How to use boot diagnostics to troubleshoot virtual machines in Azure

There can be many reasons that a virtual machine enters a non-bootable state. To address issues with your virtual machines created using Resource Manager deployment model, you can use the following debugging features: Console Output and Screenshot support for Azure virtual machines.

For Linux virtual machines, you can view the output of your console log from the Portal. For both Windows and Linux virtual machines, Azure enables you to see a screenshot of the VM from the hypervisor. Both features are supported for Azure virtual machines in all regions. Note, screenshots and output can take up to 10 minutes to appear in your storage account.

You can select the Boot diagnostics option to view the log and the screenshot.

Screenshot of the Screenshot tab in the Boot diagnostics page of Azure Portal.

Common boot errors

Enable diagnostics on a virtual machine created using the Azure Portal

The following procedure is for a virtual machine created using the Resource Manager deployment model.

On the Management tab, in Monitoring section, make sure that Boot diagnostics is turned on. The default setting is to have boot diagnostics enabled using a managed storage account.

Screenshot of the options in the VM creation Boot diagnostics page


The Boot diagnostics feature does not support premium storage account or Zone Redundant Storage Account Types. If you use the premium storage account for Boot diagnostics, you might receive the StorageAccountTypeNotSupported error when you start the VM.

Deploying from an Azure Resource Manager template

If you are deploying from an Azure Resource Manager template, navigate to your virtual machine resource and append the diagnostics profile section. Set the API version header to "2015-06-15" or later. The latest version is "2018-10-01".

  "apiVersion": "2018-10-01",
  "type": "Microsoft.Compute/virtualMachines",

The diagnostics profile enables you to select the storage account where you want to put these logs.

    "diagnosticsProfile": {
 "bootDiagnostics": {
 "enabled": true,
 "storageUri": "[concat('https://', parameters('newStorageAccountName'), '')]"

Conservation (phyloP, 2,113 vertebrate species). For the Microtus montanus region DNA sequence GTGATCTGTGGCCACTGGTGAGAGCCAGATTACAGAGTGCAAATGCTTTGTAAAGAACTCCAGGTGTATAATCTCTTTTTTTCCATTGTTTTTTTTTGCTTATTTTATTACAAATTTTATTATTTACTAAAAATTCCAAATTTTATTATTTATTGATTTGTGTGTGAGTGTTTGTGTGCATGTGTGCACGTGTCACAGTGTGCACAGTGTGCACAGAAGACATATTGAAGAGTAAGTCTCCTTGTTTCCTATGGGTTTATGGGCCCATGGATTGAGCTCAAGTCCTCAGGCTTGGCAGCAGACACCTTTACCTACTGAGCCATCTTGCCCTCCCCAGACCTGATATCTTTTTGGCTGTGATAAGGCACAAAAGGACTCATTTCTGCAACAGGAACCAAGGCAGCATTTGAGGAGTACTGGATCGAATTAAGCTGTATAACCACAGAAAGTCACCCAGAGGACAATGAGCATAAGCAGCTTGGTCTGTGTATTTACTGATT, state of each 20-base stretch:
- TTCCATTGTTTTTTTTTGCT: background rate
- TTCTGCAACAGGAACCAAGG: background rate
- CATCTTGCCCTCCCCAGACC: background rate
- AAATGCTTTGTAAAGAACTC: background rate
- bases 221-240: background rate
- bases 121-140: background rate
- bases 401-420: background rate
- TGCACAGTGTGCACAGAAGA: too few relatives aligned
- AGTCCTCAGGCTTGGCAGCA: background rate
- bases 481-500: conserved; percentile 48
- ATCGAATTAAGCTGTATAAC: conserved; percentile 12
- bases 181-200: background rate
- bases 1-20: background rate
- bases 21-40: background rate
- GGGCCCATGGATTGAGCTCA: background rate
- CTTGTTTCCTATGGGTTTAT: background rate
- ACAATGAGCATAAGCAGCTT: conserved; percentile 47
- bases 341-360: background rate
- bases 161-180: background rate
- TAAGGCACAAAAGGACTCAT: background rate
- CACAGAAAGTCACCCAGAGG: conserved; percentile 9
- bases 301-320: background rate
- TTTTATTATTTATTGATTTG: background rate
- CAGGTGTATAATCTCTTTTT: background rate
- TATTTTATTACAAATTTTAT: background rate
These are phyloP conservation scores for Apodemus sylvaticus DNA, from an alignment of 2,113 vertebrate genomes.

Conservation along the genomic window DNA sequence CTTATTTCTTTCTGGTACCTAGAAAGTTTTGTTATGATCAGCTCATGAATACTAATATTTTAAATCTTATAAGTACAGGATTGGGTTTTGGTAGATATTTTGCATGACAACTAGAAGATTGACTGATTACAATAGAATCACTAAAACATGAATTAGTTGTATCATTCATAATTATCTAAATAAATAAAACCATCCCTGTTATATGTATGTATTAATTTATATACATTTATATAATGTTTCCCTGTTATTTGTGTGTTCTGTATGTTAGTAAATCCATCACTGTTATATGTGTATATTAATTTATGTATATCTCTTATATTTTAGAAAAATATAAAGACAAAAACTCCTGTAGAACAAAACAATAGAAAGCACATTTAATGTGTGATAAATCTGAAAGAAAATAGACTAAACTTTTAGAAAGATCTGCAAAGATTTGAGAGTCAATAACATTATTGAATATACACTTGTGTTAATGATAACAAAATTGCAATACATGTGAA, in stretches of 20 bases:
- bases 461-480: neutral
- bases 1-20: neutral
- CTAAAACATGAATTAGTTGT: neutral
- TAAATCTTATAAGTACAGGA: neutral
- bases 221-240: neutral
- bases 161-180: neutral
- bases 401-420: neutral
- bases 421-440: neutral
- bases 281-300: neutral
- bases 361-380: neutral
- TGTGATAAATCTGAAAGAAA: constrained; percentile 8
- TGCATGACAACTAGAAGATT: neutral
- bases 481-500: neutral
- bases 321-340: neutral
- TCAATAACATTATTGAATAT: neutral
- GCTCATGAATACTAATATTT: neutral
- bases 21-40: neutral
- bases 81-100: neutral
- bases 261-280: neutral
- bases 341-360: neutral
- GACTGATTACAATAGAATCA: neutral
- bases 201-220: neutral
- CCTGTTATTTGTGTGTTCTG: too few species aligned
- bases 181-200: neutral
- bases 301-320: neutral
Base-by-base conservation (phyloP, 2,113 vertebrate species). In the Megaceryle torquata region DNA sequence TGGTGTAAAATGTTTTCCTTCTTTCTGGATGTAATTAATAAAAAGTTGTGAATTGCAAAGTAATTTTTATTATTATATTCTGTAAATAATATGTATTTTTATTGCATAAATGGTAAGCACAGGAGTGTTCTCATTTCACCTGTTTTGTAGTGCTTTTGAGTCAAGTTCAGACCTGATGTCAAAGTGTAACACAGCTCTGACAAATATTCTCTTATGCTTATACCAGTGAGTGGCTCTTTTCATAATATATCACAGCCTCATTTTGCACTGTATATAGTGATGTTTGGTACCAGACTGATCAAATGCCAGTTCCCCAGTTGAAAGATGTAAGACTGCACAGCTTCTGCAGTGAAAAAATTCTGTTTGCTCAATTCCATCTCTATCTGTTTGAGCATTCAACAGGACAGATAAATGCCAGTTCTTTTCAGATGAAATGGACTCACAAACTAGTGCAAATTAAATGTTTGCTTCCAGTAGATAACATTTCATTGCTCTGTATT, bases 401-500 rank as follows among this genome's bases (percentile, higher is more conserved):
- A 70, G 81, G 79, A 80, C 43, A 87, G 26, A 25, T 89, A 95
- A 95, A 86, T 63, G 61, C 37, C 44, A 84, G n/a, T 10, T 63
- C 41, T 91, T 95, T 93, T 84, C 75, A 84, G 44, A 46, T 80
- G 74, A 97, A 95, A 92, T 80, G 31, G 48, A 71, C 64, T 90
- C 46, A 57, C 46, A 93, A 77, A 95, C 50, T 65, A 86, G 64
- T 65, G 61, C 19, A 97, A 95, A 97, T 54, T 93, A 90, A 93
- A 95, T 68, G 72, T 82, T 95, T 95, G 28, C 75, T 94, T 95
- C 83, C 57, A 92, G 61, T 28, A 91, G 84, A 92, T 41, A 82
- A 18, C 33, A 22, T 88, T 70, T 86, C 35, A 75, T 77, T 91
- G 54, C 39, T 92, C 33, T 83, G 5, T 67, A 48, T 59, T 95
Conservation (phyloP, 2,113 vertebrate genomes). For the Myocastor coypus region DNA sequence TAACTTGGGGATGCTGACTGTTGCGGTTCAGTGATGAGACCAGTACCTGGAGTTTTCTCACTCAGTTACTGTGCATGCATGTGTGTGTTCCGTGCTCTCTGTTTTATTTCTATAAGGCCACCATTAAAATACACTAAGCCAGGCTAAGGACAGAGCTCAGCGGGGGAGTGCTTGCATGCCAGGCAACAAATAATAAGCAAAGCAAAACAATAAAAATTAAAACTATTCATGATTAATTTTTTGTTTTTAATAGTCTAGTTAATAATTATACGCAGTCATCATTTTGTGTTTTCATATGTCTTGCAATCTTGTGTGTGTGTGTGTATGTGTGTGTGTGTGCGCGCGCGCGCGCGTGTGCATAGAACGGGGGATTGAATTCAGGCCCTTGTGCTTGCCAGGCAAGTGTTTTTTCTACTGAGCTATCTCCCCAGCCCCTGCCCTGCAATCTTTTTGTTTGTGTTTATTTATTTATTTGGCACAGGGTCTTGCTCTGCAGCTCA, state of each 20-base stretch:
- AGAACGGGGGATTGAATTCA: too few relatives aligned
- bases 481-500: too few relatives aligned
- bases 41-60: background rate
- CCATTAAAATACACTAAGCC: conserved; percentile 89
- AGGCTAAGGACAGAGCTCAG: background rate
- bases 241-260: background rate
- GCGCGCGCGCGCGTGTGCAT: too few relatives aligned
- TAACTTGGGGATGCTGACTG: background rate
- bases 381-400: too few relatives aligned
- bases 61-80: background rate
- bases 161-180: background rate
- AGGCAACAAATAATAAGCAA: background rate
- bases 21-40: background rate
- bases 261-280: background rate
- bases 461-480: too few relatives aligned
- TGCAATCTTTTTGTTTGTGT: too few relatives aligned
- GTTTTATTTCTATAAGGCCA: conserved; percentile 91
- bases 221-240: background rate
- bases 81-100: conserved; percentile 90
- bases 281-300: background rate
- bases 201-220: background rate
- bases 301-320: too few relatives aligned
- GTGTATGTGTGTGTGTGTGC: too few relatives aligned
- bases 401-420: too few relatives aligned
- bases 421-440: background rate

For more information on deploying resources using templates, see Quickstart: Create and deploy Azure Resource Manager templates by using the Azure portal.

Enable boot diagnostics on existing virtual machine

To enable Boot diagnostics on an existing virtual machine, follow these steps:

  1. Sign in to the Azure portal, and then select the virtual machine.

  2. In the Help section, select Boot diagnostics, then select the Settings tab.

  3. In Boot diagnostics settings, select the boot diagnostics with managed storage account or custom storage account. Screenshot of the options in the existing VM's Boot diagnostics page

  4. Save the change.

Enable boot diagnostics using the Azure CLI

You can use the Azure CLI to enable boot diagnostics on an existing Azure virtual machine. For more information, see az vm boot-diagnostics.

Fix boot diagnostics screenshot not refreshing

If you notice the Boot Diagnostics screenshot for your Azure VM is stale in the Azure portal, first make sure the virtual display timeout is disabled in the guest operating system. For example, you may see the time shown on the logon screen is stale for a Windows VM.

For Windows, run the following command from elevated CMD

powercfg /setacvalueindex SCHEME_CURRENT SUB_VIDEO VIDEOIDLE 0

For Linux, run the following command

xset s off

For Windows VMs, the Azure provisioning agent is different than the VM agent. It runs the above command during provisioning for VMs created from a generalized image. You can see this event if you search for powercfg in C:\Windows\Panther\WaSetup.xml, which is the provisioning agent log. But since the provisioning agent does not need to run for VMs created from a specialized VHD, that is a scenario where you would need to run the powercfg command manually to disable the virtual display timeout. Also, it is possible to have a particularly old Azure VM created from generalized image that may not have it set because it was created before the provisioning agent was updated to disable the virtual display timeout.

Contact us for help

If you have questions or need help, create a support request, or ask Azure community support. You can also submit product feedback to Azure feedback community.